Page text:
Rex was inducted into the Chadron State Athletic Hall of Fame in 1995 and received the college’s Distinguished Alumni Award in 2001, a year before the Joneses moved back to Chadron.
He also received the Section 5 (six states) Citation Award from the National Federation of State High School Associations in Boston in June 2002 and was inducted into the Nebraska Scholastic Wrestling Coaches Association Hall of Fame in 2003.
In March 2009, Rex was one of three recipients of the National Wrestling Coaches Association’s Dan Gable “America Needs Wrestling” Award. The award is one of the most prestigious anyone connected with that sport can receive.
Rex has fond memories of all phases of his career and likes to discuss some of the changes he’s witnessed.
For instance, he recalls that when he played and coached, the quarterbacks called most of their own plays. Coaches seldom sent someone from the sidelines to the huddle with instructions.
He feels fortunate to have coached some excellent quarterbacks. One of them was Gary Hollstein, the field general for Rushville’s 8-1-1 and 11-0 teams in the mid-1960s. Hollstein also set the Nebraska Class C high hurdles record of 14,6 seconds that lasted 38 years.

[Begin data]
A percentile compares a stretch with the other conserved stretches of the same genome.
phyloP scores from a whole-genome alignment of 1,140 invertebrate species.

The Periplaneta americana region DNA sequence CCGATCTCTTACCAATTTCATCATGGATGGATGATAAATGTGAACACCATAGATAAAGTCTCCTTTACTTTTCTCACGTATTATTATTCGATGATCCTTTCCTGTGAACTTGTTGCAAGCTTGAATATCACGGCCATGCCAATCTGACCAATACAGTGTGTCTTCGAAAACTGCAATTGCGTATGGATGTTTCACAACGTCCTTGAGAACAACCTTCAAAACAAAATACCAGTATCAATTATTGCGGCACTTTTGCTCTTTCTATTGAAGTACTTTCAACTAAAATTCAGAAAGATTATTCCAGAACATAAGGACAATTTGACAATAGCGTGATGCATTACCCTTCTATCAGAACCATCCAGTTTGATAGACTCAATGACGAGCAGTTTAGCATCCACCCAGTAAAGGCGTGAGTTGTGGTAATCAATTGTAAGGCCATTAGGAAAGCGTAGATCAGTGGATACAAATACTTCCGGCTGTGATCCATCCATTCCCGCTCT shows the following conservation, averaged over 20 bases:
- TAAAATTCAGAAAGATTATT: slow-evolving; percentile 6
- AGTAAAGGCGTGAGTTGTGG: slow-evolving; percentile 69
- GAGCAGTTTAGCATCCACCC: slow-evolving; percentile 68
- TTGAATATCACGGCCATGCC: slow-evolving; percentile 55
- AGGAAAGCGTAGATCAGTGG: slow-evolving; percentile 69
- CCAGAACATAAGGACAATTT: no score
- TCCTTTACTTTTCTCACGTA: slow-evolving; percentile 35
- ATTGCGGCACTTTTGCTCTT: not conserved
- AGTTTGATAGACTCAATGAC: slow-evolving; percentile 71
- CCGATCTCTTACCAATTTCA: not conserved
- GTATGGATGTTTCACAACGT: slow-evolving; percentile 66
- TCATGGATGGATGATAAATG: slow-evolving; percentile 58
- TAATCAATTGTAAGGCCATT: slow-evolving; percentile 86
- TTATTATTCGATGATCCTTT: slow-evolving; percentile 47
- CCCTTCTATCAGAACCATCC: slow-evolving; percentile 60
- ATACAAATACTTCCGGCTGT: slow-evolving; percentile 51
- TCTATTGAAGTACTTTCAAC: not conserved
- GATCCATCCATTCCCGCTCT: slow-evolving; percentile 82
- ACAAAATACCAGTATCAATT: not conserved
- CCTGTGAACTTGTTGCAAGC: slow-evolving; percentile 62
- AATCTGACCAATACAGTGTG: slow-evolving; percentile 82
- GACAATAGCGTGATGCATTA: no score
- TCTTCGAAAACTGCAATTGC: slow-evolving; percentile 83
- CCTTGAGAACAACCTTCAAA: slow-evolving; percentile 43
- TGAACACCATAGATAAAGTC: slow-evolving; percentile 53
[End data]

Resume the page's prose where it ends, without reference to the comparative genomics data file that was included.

After taking over the Cardinals in 1967, Curt Lecher was the quarterback for teams that went 8-2 and 9-1. The following year, Lee Baumann called the signals and played in the Shrine Bowl the following summer, when Rex was an assistant coach for the North team.
As the director of the State Wrestling Tournaments, Jones often called on Chadron friends such as Doug Bailey, Neil Daniels, Bob Hageman, Charlie Littrel, Jerry McCance and Tom Thompson to come to Lincoln to help out.
Rex also notes that Bobby Colgate began assisting with the tournament as a Chadron eighth grader, continued helping through high school and college and then succeeded him in the NSAA office when he retired. Colgate is now director of Sports and Sports Medicine for the National Federation of State High School Associations in Indianapolis.
In that capacity, Colgate has been one of the national leaders in protecting athletes from concussions and receiving proper attention if they suffer a concussion.